As part of its Cultural Center (formerly Women’s Center) activities and outreach to women and girls to get them to open up about themselves and their experiences, my university, like many others, puts on Eve Ensler’s The Vagina Monologues every February. I tried out for them this year, but declined the thirty-second role I was given. I did this primarily because, even though I was assured I was not being discriminated against, I have had far too much experience with thirty-second, walk-on, stand-in-the-corner roles in theater. But I also declined because on reflection, the options given for the show weren’t really “me,” although I tried out with a couple of those options.
Of course, part of the reason they weren’t “me” was because some of the monologues were explicit. As a Christian, I wasn’t comfortable with some of the terminology, phrasing, and profanity used, to name just a few things. But even in those pieces that weren’t explicit, I couldn’t find a protagonist voice to truly get behind. One I truly identified with. No, this is not a post about my sexual or sensual experiences. It is, however, a post concerning mine and others’ experiences in the context of romance, relationships, and sex. It is a post concerning the fact that, even though society has moved past some disability myths, such as that people with intellectual disabilities can’t learn, or everyone with a disability is doomed to a life of menial labor or shut up in an institution, others still linger. (And unfortunately, the aforementioned myths still circulate in the minds of the disgustingly ignorant, more’s the pity).
One such lingering myth, which is fed because it has the appearance of truth, is that people with disabilities are relational and sexual zeroes. That we can’t possibly know or understand what it’s like to have a romantic partner or spouse. That we can’t give them what they need because we’re so needy ourselves. That we cause nothing but stress and pain in relationships and marriage. And that, yes, we are absolutely no good in bed.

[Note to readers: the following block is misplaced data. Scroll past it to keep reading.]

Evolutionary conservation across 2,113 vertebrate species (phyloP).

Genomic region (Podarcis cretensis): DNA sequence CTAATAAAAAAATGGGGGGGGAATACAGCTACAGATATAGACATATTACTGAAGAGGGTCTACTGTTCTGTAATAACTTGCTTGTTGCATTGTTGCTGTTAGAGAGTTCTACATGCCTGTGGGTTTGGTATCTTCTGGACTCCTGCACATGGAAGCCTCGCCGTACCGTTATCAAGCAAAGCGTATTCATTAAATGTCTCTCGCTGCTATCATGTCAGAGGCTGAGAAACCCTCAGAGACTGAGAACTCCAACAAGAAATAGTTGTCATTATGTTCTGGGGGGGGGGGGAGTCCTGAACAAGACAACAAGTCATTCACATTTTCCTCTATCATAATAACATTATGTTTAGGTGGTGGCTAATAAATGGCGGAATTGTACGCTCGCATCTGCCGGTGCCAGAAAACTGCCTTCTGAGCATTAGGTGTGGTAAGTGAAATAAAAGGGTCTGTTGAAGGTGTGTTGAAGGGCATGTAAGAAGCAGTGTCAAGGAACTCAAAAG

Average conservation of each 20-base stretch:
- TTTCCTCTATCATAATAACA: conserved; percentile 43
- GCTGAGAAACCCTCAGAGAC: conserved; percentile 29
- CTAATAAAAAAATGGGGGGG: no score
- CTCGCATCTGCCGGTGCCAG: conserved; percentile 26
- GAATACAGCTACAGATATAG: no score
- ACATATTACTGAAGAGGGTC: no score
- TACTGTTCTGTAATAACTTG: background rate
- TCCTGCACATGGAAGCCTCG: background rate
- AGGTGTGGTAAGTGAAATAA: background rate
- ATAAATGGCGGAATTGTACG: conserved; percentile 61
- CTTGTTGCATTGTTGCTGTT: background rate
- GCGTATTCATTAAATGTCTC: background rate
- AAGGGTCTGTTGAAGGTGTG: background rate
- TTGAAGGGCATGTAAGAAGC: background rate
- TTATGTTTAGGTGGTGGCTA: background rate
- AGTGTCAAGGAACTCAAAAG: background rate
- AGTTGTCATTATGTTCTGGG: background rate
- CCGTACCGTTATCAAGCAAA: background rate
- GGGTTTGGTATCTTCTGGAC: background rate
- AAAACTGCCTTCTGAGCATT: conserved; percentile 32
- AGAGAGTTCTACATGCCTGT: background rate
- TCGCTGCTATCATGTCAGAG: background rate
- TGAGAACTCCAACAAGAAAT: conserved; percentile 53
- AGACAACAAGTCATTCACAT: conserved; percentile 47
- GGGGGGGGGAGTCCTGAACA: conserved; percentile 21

I usually say “baloney” to myths like this, but in my humble opinion, this goes beyond baloney. It even goes beyond “garbage” or “crap.” I won’t use profanity, either, because I don’t think it even goes there. This myth is…well, it’s…it’s feces. It’s fish heads. It’s so painfully, laughably ridiculous that it ranks right up there with green plastic skirts on What Not to Wear. The construct that Oscar the Grouch lives in a trash can because he’s lazy and doesn’t want to contribute to society, or that Bert and Ernie really are homosexual, or that Cookie Monster is a pre-diabetic. The idea that the mothers of children with autism are or ever were “refrigerator mothers.” The idea of a high school geography teacher saying to her class, “America’s great because we’re not at war with other countries. We’re all peaceful and stuff.” Yes, according to a Sparknotes column, this really happened.
You get it. The myth is crap. So let’s get a fresh breath of truth in here, shall we?
As I mentioned in my post on parenting and disability, which is also a close relative of this one, the number of parents with disabilities (NOT “disabled parents”) is growing, as these adults continue to destroy negative stereotypes that claim they cannot be parents or have their own families. According to a research article on disability and sexuality by authors Doe and O’Toole, many parents with disabilities are actually now choosing to adopt children with disabilities, domestically and, yes, internationally. And no, that’s not because these parents couldn’t “naturally” have children–they chose to adopt these kids.